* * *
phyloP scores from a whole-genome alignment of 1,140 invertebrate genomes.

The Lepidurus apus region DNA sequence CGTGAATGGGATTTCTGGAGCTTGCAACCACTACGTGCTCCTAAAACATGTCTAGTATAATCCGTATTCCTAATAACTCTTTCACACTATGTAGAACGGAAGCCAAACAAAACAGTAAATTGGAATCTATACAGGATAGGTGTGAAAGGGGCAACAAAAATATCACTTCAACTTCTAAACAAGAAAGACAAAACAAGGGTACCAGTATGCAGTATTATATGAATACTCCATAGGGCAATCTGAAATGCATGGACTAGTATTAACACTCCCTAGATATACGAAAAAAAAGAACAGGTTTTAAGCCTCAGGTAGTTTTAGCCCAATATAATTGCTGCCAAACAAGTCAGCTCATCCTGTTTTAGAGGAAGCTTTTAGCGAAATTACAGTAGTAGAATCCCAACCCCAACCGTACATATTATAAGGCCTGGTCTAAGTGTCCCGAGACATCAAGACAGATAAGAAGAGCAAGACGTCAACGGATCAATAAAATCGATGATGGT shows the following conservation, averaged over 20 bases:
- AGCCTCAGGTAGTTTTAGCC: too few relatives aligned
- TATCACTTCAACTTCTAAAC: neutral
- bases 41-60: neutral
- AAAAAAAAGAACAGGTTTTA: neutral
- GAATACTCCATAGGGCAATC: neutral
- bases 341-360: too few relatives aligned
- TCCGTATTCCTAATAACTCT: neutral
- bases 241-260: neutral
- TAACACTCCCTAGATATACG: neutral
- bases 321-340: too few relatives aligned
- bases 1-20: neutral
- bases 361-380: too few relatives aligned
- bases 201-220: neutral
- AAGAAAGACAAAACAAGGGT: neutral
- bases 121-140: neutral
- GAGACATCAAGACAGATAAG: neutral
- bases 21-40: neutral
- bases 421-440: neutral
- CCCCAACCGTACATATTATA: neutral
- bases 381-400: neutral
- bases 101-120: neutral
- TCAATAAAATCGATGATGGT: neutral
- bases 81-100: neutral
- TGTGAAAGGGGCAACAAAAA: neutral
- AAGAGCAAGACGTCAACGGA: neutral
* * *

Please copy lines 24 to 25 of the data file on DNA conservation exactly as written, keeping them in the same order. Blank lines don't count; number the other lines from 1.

- TCAATAAAATCGATGATGGT: neutral
- bases 81-100: neutral